From the Naughty Chair to the Knowledge of God
That is not asseptible
Since becoming a father to young children, watching re-runs of Supernanny has taken on a whole new level of meaning for me. It used to be entertaining to laugh at the incompetence of others in raising their families. Now, it’s like rubbing salt in my own parental wounds. Despite the pain, however, I think that Supernanny also has some helpful things for all of us to reflect on as as followers of Christ, regardless of whether we are single or married, and whether we have children or not. For ultimately, we are all members of God’s family. What’s more, it’s not just that God is like a human father to us; rather, God is the Father, from whom all fatherhood is named (Eph 3:14-15). One of the foundational statements of our identity, then, is that we are God’s children (Rom 8:16-17). So it’s no surprise that what makes for healthy human family relationships can help us reflect on how God the Father relates to his children, and how we ought to relate to each other as his family.
This happened anew for me recently. As I sat on the couch, enjoying my favourite moment in the show – yet another ratty kid getting the naughty chair treatment – when something struck me for the first time: the naughty chair reflects the heart of who God, the Father, is. At first glance, this might seem rather unlikely, but as we turn to an examination of God’s character in Scripture, I think it’s not only accurate, but has important implications for how we relate together as his people. And this is ultimately because the naughty chair is not about the naughty chair. The naughty chair is about love and faithfulness. And love and faithfulness lie at the core of God’s character.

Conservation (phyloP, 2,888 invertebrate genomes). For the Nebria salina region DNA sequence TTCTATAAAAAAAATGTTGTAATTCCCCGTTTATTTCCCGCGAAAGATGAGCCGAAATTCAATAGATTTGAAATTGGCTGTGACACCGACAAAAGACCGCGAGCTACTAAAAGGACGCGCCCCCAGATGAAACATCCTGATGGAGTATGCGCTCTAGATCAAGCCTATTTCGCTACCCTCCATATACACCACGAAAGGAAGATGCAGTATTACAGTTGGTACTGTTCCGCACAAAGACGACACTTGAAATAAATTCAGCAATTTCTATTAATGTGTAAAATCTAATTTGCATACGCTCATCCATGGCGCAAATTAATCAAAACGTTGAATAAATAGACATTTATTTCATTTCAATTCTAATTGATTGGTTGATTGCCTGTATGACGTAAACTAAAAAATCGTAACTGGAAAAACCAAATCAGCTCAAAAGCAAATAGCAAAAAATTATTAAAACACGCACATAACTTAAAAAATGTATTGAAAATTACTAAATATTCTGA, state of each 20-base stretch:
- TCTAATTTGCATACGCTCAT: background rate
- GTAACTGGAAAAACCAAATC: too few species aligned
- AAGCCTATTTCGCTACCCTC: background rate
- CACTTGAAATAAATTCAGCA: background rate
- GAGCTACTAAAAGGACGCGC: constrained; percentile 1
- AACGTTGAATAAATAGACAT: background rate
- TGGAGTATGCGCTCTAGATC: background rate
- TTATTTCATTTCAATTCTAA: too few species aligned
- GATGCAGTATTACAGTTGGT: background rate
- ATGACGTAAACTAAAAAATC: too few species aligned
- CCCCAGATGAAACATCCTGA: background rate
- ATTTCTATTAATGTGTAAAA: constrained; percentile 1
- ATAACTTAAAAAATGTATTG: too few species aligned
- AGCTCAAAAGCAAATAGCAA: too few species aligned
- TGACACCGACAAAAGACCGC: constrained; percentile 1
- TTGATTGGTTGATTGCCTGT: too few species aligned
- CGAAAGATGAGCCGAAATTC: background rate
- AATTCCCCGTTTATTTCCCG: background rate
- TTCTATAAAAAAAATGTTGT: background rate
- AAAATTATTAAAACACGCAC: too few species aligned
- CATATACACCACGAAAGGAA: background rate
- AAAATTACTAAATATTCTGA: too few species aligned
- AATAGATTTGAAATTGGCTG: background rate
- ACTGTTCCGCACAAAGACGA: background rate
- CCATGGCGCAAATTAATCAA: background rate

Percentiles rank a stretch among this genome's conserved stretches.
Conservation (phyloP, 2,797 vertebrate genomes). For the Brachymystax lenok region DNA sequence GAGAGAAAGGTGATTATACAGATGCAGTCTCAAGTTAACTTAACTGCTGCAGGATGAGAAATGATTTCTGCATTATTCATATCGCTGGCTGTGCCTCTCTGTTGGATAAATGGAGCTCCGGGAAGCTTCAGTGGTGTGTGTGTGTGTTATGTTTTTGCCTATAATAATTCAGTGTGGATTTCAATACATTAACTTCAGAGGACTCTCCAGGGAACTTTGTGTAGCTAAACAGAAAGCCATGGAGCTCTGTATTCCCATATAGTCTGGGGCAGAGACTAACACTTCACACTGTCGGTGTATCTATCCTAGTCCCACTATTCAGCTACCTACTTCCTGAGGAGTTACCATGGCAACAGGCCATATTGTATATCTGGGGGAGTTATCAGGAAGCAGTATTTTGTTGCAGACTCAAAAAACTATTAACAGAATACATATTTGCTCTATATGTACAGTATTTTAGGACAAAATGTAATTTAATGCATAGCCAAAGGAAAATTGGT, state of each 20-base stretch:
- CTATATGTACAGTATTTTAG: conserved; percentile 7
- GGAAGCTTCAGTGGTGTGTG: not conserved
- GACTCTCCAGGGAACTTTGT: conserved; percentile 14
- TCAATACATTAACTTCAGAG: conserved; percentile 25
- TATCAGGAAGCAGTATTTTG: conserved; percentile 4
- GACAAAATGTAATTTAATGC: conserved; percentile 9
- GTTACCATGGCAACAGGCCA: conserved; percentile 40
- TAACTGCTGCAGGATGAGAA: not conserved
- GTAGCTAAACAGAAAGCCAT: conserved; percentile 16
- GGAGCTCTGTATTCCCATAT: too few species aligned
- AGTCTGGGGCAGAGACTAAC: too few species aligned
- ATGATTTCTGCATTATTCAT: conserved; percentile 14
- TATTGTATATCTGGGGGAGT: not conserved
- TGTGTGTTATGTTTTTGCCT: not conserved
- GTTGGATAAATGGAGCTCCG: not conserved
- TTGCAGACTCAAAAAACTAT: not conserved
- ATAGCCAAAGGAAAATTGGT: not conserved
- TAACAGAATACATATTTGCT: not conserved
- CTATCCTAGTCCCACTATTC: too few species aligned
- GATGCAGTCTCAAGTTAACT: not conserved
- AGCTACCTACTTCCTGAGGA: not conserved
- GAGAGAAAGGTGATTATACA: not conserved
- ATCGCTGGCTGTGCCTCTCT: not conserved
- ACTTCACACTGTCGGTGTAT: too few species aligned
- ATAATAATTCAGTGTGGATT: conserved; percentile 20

The God of Love and Faithfulness
The Bible teaches us several aspects of who God is: he is Sovereign Lord; holy; righteous; unsurpassed in power; perfect in all he does; and more. However, if we ask what is central to his character, the answer would be his goodness, which is expressed in his love and faithfulness. As Ps 100:5 puts it, The Lord is good and his love endures forever; his faithfulness continues through all generations. Love and faithfulness go on to be the sustained characteristics describing who God is, and how he relates to his creation.
He is first of all loving. More than simply a feeling, love in the Bible means a passionate commitment to doing good to another (e.g. Ps 25:7); hence its synonyms are mercy (e.g. Dan 9:18), and grace (e.g. Isa 26:10). Faithfulness, likewise, is closely associated with truth and justice (e.g. Ps 91:4; 59:15; Isa 11:4). God is loving, because he is gracious and forgiving to those he loves. He is faithful, because he gives his word and always keeps it. He thus speaks truthfully, and acts justly, in all that he does.